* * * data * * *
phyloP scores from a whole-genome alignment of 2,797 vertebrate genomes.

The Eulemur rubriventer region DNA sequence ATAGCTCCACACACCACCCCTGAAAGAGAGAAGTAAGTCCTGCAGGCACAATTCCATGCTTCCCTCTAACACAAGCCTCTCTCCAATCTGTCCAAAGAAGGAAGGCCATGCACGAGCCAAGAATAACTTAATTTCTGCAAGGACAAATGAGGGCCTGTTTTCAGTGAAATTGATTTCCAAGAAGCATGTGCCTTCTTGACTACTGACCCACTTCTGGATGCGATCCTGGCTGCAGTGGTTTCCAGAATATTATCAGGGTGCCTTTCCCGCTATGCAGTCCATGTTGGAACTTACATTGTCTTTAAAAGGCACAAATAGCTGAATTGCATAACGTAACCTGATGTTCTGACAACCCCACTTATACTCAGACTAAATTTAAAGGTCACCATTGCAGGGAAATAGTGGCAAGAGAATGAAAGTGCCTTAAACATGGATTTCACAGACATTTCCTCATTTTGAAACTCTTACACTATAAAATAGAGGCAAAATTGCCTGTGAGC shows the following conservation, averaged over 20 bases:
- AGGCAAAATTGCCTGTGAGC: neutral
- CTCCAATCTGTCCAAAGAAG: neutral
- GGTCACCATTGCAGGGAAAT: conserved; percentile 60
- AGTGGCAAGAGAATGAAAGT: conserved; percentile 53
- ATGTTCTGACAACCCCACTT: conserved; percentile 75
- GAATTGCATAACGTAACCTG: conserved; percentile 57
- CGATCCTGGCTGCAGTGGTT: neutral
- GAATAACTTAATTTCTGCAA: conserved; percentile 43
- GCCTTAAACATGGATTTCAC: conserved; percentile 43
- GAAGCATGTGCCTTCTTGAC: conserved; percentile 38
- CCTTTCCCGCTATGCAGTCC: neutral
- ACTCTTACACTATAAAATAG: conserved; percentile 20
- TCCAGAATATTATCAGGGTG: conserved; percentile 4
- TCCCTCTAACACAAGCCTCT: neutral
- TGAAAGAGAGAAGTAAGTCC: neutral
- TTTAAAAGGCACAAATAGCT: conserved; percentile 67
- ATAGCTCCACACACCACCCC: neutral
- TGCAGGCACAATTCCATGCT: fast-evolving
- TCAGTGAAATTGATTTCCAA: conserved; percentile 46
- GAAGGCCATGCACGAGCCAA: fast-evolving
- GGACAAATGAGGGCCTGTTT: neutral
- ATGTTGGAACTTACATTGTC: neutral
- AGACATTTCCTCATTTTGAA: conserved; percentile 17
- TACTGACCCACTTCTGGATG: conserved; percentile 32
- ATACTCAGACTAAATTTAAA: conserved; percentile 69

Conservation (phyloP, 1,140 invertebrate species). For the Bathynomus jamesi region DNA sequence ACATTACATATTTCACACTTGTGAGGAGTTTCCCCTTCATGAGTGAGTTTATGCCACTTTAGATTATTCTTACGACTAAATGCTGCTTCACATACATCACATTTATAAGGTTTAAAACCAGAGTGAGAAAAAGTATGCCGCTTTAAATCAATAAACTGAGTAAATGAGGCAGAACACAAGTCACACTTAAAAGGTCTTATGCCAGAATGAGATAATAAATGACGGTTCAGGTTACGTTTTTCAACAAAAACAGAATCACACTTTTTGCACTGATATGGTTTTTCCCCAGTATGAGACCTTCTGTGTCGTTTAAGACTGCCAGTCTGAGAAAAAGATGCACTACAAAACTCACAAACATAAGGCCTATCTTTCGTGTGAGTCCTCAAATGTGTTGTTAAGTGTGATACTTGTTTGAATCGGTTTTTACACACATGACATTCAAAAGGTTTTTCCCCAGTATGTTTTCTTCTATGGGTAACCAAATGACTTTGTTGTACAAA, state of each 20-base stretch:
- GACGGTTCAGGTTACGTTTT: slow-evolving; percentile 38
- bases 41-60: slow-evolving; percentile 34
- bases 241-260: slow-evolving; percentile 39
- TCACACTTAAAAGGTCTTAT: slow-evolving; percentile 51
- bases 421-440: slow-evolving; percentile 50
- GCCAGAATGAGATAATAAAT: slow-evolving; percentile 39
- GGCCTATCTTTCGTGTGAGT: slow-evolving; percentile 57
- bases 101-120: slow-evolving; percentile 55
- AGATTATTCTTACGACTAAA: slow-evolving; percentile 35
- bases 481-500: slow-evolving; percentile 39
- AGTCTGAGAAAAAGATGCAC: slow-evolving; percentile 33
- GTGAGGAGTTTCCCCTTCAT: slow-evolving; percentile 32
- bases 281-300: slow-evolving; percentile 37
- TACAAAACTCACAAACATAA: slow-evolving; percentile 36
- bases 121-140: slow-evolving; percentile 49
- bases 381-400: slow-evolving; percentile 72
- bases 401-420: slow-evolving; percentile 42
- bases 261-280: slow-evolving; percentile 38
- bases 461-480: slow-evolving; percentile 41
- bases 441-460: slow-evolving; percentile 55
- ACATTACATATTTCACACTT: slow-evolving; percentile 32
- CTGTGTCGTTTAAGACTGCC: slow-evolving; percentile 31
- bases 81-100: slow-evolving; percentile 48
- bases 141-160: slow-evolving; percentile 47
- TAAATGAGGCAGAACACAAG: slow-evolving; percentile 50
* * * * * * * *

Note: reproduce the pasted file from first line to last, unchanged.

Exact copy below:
phyloP scores from a whole-genome alignment of 2,797 vertebrate genomes.

The Eulemur rubriventer region DNA sequence ATAGCTCCACACACCACCCCTGAAAGAGAGAAGTAAGTCCTGCAGGCACAATTCCATGCTTCCCTCTAACACAAGCCTCTCTCCAATCTGTCCAAAGAAGGAAGGCCATGCACGAGCCAAGAATAACTTAATTTCTGCAAGGACAAATGAGGGCCTGTTTTCAGTGAAATTGATTTCCAAGAAGCATGTGCCTTCTTGACTACTGACCCACTTCTGGATGCGATCCTGGCTGCAGTGGTTTCCAGAATATTATCAGGGTGCCTTTCCCGCTATGCAGTCCATGTTGGAACTTACATTGTCTTTAAAAGGCACAAATAGCTGAATTGCATAACGTAACCTGATGTTCTGACAACCCCACTTATACTCAGACTAAATTTAAAGGTCACCATTGCAGGGAAATAGTGGCAAGAGAATGAAAGTGCCTTAAACATGGATTTCACAGACATTTCCTCATTTTGAAACTCTTACACTATAAAATAGAGGCAAAATTGCCTGTGAGC shows the following conservation, averaged over 20 bases:
- AGGCAAAATTGCCTGTGAGC: neutral
- CTCCAATCTGTCCAAAGAAG: neutral
- GGTCACCATTGCAGGGAAAT: conserved; percentile 60
- AGTGGCAAGAGAATGAAAGT: conserved; percentile 53
- ATGTTCTGACAACCCCACTT: conserved; percentile 75
- GAATTGCATAACGTAACCTG: conserved; percentile 57
- CGATCCTGGCTGCAGTGGTT: neutral
- GAATAACTTAATTTCTGCAA: conserved; percentile 43
- GCCTTAAACATGGATTTCAC: conserved; percentile 43
- GAAGCATGTGCCTTCTTGAC: conserved; percentile 38
- CCTTTCCCGCTATGCAGTCC: neutral
- ACTCTTACACTATAAAATAG: conserved; percentile 20
- TCCAGAATATTATCAGGGTG: conserved; percentile 4
- TCCCTCTAACACAAGCCTCT: neutral
- TGAAAGAGAGAAGTAAGTCC: neutral
- TTTAAAAGGCACAAATAGCT: conserved; percentile 67
- ATAGCTCCACACACCACCCC: neutral
- TGCAGGCACAATTCCATGCT: fast-evolving
- TCAGTGAAATTGATTTCCAA: conserved; percentile 46
- GAAGGCCATGCACGAGCCAA: fast-evolving
- GGACAAATGAGGGCCTGTTT: neutral
- ATGTTGGAACTTACATTGTC: neutral
- AGACATTTCCTCATTTTGAA: conserved; percentile 17
- TACTGACCCACTTCTGGATG: conserved; percentile 32
- ATACTCAGACTAAATTTAAA: conserved; percentile 69

Conservation (phyloP, 1,140 invertebrate species). For the Bathynomus jamesi region DNA sequence ACATTACATATTTCACACTTGTGAGGAGTTTCCCCTTCATGAGTGAGTTTATGCCACTTTAGATTATTCTTACGACTAAATGCTGCTTCACATACATCACATTTATAAGGTTTAAAACCAGAGTGAGAAAAAGTATGCCGCTTTAAATCAATAAACTGAGTAAATGAGGCAGAACACAAGTCACACTTAAAAGGTCTTATGCCAGAATGAGATAATAAATGACGGTTCAGGTTACGTTTTTCAACAAAAACAGAATCACACTTTTTGCACTGATATGGTTTTTCCCCAGTATGAGACCTTCTGTGTCGTTTAAGACTGCCAGTCTGAGAAAAAGATGCACTACAAAACTCACAAACATAAGGCCTATCTTTCGTGTGAGTCCTCAAATGTGTTGTTAAGTGTGATACTTGTTTGAATCGGTTTTTACACACATGACATTCAAAAGGTTTTTCCCCAGTATGTTTTCTTCTATGGGTAACCAAATGACTTTGTTGTACAAA, state of each 20-base stretch:
- GACGGTTCAGGTTACGTTTT: slow-evolving; percentile 38
- bases 41-60: slow-evolving; percentile 34
- bases 241-260: slow-evolving; percentile 39
- TCACACTTAAAAGGTCTTAT: slow-evolving; percentile 51
- bases 421-440: slow-evolving; percentile 50
- GCCAGAATGAGATAATAAAT: slow-evolving; percentile 39
- GGCCTATCTTTCGTGTGAGT: slow-evolving; percentile 57
- bases 101-120: slow-evolving; percentile 55
- AGATTATTCTTACGACTAAA: slow-evolving; percentile 35
- bases 481-500: slow-evolving; percentile 39
- AGTCTGAGAAAAAGATGCAC: slow-evolving; percentile 33
- GTGAGGAGTTTCCCCTTCAT: slow-evolving; percentile 32
- bases 281-300: slow-evolving; percentile 37
- TACAAAACTCACAAACATAA: slow-evolving; percentile 36
- bases 121-140: slow-evolving; percentile 49
- bases 381-400: slow-evolving; percentile 72
- bases 401-420: slow-evolving; percentile 42
- bases 261-280: slow-evolving; percentile 38
- bases 461-480: slow-evolving; percentile 41
- bases 441-460: slow-evolving; percentile 55
- ACATTACATATTTCACACTT: slow-evolving; percentile 32
- CTGTGTCGTTTAAGACTGCC: slow-evolving; percentile 31
- bases 81-100: slow-evolving; percentile 48
- bases 141-160: slow-evolving; percentile 47
- TAAATGAGGCAGAACACAAG: slow-evolving; percentile 50